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Letter with cyanide is intercepted by staff at White House

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US President Barack Obama leaving the White House yesterday, where a letter with cyanide had been sent

US President Barack Obama leaving the White House yesterday, where a letter with cyanide had been sent

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US President Barack Obama leaving the White House yesterday, where a letter with cyanide had been sent

A letter that tested positive for cyanide was sent to the White House this week, it was confirmed last night.

Initial biological testing came back negative, the Secret Service said, but another test conducted returned a "presumptive positive" for cyanide.

"On Monday 3/16/15, an envelope was received at the White House Mail Screening Facility. Initial Biological testing was negative; however, on 03/17/15, the chemical testing returned a presumptive positive for cyanide," Secret Service spokesman Brian Leary said in a statement on CNN.

"The sample was transported to another facility to confirm the results."

Packages

A third round of testing will help to determine whether the envelope addressed to the White House does indeed contain cyanide.

The website Intercept, which first reported the letter to the White House, said it bore the return address of a man who has sent multiple packages to the executive mansion since 1995, including one that was covered in urine and feces and another that contained miniature bottles of alcohol.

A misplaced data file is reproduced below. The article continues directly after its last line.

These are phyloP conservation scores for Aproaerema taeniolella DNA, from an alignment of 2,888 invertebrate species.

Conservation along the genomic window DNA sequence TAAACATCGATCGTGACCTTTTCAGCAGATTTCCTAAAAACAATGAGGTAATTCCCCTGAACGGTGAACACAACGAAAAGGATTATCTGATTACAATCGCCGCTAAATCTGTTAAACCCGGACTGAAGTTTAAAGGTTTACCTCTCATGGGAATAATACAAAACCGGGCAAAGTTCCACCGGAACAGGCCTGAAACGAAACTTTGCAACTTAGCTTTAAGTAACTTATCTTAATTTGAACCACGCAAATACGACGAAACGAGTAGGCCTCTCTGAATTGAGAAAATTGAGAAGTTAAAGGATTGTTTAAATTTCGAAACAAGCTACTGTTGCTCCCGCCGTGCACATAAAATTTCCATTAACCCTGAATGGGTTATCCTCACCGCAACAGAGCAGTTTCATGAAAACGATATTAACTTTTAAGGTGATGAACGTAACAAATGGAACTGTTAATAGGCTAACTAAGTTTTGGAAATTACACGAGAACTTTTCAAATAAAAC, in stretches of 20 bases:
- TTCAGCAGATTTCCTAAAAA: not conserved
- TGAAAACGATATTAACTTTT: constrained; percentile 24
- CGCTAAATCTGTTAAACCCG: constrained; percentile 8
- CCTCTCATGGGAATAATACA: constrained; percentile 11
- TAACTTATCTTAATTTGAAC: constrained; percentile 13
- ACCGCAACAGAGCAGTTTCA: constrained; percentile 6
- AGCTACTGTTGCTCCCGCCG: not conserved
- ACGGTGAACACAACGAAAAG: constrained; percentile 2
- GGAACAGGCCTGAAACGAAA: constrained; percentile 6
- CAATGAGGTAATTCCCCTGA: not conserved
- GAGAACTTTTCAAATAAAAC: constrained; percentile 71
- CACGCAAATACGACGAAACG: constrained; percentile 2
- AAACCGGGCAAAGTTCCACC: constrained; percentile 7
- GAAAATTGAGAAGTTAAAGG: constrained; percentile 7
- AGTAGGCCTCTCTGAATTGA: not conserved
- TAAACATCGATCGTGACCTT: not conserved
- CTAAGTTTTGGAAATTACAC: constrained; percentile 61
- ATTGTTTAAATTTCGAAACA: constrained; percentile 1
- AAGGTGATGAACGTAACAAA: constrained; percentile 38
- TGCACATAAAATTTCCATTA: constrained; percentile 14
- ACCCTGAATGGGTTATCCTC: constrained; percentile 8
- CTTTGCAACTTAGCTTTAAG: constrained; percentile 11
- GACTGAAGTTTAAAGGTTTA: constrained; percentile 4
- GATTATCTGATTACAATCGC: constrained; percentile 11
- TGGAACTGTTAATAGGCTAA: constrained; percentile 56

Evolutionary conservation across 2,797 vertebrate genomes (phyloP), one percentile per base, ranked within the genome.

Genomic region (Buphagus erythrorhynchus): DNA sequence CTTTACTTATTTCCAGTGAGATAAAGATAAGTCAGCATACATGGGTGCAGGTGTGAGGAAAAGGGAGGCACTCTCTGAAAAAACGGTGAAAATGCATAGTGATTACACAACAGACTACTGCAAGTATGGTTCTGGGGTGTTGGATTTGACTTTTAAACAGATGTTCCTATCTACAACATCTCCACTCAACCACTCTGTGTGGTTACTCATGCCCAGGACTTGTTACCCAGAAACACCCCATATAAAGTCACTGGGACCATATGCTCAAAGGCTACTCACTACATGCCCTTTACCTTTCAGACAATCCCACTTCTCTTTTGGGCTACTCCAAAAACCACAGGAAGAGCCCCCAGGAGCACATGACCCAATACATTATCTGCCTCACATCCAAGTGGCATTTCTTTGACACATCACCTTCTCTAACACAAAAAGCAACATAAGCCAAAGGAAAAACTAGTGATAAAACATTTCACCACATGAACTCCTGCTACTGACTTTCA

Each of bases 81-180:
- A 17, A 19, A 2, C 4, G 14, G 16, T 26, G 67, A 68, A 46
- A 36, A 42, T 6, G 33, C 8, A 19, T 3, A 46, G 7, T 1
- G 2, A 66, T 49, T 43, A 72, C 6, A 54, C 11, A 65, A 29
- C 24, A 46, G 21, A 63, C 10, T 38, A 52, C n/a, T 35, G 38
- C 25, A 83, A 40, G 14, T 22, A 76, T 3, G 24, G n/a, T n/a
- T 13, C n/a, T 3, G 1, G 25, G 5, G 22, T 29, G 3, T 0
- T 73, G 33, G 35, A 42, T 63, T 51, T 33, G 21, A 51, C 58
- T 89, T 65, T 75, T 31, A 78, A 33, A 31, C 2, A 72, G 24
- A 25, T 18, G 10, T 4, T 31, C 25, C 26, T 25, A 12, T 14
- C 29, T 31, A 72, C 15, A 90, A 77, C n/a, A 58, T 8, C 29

There were no injuries or exposure concerns for the person at the mail-sorting facility who opened the letter, an unidentified law enforcement official told CNN.

A facility located away from the White House and its surrounding buildings had received the letter on Monday for routine screening.

The Secret Service, which is responsible for the safety and security of President Barack Obama and his immediate family, said its investigation into the letter was continuing and it will have no additional comment on the matter.

Meanwhile, it also emerged yesterday that Caroline Kennedy, the daughter of former US President John F Kennedy and the US ambassador in Japan has had death threats made against her.

The US embassy in Tokyo received the threats by telephone last month, with several phone calls made by an English-speaking man, the 'Yomiuri Shimbun' newspaper reported.

The threats also targeted the US consul general in Okinawa, Alfred Magleby, according to Yomiuri and other Japanese and US media reports. Okinawa island is known in Japan as host to the bulk of US service personnel stationed in the country.

American and Japanese authorities are working to ensure the safety of Ms Kennedy and the diplomat, the US State Department said yesterday.

Jen Psaki, State Department spokesman, did not confirm any specific threats, but she said in a statement: "We take any threats to US diplomats seriously." (© Independent News Service)

Irish Independent